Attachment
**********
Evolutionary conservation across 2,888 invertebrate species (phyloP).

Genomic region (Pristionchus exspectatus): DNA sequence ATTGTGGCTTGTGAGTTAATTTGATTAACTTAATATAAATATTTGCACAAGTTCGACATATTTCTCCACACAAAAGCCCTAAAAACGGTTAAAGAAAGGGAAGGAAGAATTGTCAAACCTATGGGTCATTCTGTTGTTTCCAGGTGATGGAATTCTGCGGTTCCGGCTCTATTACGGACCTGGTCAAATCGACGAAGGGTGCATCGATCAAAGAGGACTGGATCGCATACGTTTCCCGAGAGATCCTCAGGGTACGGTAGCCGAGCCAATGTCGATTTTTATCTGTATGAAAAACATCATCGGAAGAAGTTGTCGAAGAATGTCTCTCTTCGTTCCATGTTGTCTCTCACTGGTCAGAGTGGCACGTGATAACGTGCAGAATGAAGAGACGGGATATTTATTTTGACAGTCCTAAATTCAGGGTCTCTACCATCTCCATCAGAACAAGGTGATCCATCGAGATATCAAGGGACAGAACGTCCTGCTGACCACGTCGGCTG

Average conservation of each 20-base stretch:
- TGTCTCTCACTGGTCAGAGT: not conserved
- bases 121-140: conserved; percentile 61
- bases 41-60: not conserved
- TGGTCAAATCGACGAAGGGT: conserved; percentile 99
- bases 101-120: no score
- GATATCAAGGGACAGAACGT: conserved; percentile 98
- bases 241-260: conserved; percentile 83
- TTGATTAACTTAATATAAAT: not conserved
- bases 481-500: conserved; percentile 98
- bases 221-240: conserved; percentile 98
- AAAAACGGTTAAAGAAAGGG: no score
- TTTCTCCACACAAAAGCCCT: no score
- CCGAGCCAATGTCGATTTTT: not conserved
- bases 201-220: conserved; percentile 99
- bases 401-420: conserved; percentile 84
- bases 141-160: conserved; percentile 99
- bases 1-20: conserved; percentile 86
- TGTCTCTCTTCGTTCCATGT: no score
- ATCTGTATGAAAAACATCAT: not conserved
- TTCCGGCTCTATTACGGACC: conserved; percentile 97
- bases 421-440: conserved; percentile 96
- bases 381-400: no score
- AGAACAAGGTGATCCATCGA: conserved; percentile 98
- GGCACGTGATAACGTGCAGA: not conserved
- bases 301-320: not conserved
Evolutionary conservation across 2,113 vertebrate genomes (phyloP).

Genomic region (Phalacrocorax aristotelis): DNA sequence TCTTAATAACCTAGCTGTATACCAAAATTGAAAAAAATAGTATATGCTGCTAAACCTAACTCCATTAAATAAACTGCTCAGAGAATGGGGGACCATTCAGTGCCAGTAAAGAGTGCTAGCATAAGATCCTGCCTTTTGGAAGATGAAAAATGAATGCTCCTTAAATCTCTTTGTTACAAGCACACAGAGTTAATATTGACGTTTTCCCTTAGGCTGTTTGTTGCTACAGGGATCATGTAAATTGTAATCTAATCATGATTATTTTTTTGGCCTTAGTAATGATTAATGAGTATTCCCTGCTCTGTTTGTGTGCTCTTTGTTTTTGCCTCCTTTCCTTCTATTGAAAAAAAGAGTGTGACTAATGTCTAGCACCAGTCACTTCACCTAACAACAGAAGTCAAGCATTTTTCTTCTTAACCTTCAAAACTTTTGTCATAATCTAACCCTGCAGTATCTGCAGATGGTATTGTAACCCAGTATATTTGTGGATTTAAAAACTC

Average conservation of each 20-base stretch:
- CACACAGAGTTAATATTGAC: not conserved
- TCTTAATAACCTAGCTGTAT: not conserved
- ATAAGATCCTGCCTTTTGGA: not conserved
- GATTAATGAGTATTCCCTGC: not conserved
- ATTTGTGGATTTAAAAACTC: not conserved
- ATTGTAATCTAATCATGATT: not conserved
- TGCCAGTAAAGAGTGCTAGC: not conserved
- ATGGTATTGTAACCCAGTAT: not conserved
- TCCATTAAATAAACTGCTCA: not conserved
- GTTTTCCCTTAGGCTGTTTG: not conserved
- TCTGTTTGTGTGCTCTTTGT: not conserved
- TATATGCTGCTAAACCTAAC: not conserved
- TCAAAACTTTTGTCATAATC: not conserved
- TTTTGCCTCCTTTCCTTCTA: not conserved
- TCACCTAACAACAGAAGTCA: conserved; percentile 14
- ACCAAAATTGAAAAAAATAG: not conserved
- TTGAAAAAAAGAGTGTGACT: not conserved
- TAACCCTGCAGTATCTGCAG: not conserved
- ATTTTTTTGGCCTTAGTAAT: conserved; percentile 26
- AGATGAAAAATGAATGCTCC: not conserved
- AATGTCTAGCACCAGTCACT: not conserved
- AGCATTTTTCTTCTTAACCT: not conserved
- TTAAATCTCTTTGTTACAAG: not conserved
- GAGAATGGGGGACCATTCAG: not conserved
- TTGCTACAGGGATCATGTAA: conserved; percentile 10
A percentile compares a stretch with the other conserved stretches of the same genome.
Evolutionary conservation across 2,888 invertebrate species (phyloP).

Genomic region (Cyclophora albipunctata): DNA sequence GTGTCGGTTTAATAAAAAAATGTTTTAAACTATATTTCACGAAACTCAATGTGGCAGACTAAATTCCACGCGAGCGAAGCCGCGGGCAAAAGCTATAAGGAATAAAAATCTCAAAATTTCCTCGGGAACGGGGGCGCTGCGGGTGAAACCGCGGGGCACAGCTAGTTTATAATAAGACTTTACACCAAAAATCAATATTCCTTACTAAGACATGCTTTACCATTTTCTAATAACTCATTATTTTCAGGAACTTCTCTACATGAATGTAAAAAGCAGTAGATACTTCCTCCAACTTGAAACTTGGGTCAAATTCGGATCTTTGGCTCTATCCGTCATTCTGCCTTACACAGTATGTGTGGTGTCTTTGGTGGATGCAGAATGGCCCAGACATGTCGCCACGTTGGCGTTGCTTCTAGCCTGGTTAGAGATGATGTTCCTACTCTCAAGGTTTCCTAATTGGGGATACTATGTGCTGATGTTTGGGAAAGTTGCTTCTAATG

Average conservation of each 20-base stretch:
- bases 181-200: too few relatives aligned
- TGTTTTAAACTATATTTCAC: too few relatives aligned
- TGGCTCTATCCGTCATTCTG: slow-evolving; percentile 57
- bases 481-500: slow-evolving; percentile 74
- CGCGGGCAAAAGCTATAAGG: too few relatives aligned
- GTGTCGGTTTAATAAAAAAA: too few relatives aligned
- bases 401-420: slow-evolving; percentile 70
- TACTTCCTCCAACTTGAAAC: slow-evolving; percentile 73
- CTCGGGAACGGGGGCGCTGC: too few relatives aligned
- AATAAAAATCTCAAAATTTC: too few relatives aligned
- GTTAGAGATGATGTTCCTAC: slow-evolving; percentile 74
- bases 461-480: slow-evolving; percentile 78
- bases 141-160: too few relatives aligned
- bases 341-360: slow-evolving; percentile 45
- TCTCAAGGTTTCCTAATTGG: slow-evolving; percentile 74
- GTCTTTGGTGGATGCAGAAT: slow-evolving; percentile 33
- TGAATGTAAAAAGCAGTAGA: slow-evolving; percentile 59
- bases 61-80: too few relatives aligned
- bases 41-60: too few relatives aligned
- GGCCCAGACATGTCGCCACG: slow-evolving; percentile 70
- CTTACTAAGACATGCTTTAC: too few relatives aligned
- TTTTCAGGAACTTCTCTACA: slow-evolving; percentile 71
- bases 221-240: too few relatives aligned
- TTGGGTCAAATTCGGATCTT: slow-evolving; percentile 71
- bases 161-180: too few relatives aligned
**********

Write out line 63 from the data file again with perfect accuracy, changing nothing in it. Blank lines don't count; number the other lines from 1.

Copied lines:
- TGGCTCTATCCGTCATTCTG: slow-evolving; percentile 57